The kitchen is almost set now. I need a shelf, and a table for the microwave, and I am done. I remember the time when kitchen was not just a place where one cooked. Mom would make me sit on the kitchen slab, and I would tell her about my day at the school. She made the food look fun, making a smiley face on the bread, and putting a carrot nose on a small plate full of rice. She always served the food hot, and wanted to know everything about my day. Every subject, from Hindi to History, was discussed. I’d complain about the teachers, and she’d laugh. Then she’d tell me something interesting from her day: Something that a seven year old would find interesting and happy.
Food was simple, and always tasted so good. It wasn’t cooked from ready-cut vegetables, or pre-mixed spices. She did not have the fancy equipment I have. She used pestle and mortar, and made butter at home. And we could eat all we wanted, but we never did put on any weight. She did not get any snacks in the house. We would munch on carrots, or she’d cook something fresh. I was too young to acknowledge, or even register the hard work that went into making it the happiest time of my life. She worked, but never ignored the house. And could always be counted upon to make the perfect “pressure cooker” cake.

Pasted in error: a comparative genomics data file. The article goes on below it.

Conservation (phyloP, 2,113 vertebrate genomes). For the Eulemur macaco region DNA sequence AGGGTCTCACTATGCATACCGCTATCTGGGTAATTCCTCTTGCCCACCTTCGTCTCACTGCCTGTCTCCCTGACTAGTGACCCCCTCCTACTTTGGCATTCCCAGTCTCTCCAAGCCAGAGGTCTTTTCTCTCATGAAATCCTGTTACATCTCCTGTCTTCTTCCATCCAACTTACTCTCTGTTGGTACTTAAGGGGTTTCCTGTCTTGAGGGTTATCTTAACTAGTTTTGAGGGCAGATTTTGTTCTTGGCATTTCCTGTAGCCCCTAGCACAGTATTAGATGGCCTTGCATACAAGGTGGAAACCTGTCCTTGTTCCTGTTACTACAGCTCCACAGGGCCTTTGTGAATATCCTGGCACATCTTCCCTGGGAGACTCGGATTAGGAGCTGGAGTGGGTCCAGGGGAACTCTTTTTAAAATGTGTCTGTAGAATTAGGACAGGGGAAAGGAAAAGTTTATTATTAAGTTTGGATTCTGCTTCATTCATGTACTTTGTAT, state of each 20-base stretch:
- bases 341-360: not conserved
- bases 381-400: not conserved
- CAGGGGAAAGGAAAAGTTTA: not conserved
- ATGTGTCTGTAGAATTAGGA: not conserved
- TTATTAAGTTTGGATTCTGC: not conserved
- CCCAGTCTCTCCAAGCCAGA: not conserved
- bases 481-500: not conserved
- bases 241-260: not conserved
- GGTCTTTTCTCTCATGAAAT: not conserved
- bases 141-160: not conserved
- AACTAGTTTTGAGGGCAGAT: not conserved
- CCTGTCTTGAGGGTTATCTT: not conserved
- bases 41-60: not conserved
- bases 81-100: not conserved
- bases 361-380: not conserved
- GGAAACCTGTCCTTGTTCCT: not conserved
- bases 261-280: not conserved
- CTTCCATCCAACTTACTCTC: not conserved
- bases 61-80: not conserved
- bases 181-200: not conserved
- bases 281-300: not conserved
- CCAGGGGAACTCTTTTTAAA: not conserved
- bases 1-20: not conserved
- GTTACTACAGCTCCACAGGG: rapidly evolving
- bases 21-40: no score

Then, years later, I got married and my kitchen was different. It had an OTG, a microwave, a hand blender, a food processor, and my refrigerator was stocked with ready to serve, frozen meals. My dinner was cooked in preservatives, garnished with artificial flavoring, and was served hot off the microwave. I cooked, but did what we commonly refer to as “short-cut” cooking. It’s not that I did not know cooking, I just wasn’t interested. I did not realize that your kitchen, and the food you cook in it, ties your family together. We had house-help who cooked. And I wasn’t even there to see what she was doing. My family ate food made by a paid employee. It had all the right spices and all the wrong emotions. You become what you eat. Since there was no involvement with the process, we became distant, aloof.
In my new kitchen, I have a refrigerator, but it only has fresh vegetables and fruits. The freezer only has ice that I will use for fresh, home-made juices and cold soups. My microwave will mostly be used on the “bake” setting. And there will be no house-help doing the cooking. I will knead the dough, chop the vegetables, puree them in my compact grinder, and finally, I will use a pestle and mortar. The kitchen is full of colors, and soon, it will have friends coming over, sharing stories. We will cook, and tell each other about our day, and we will eat the food that I will make from my mother’s old recipes. Maybe, I will make a smiley on the bread, and garnish the rice with a carrot nose.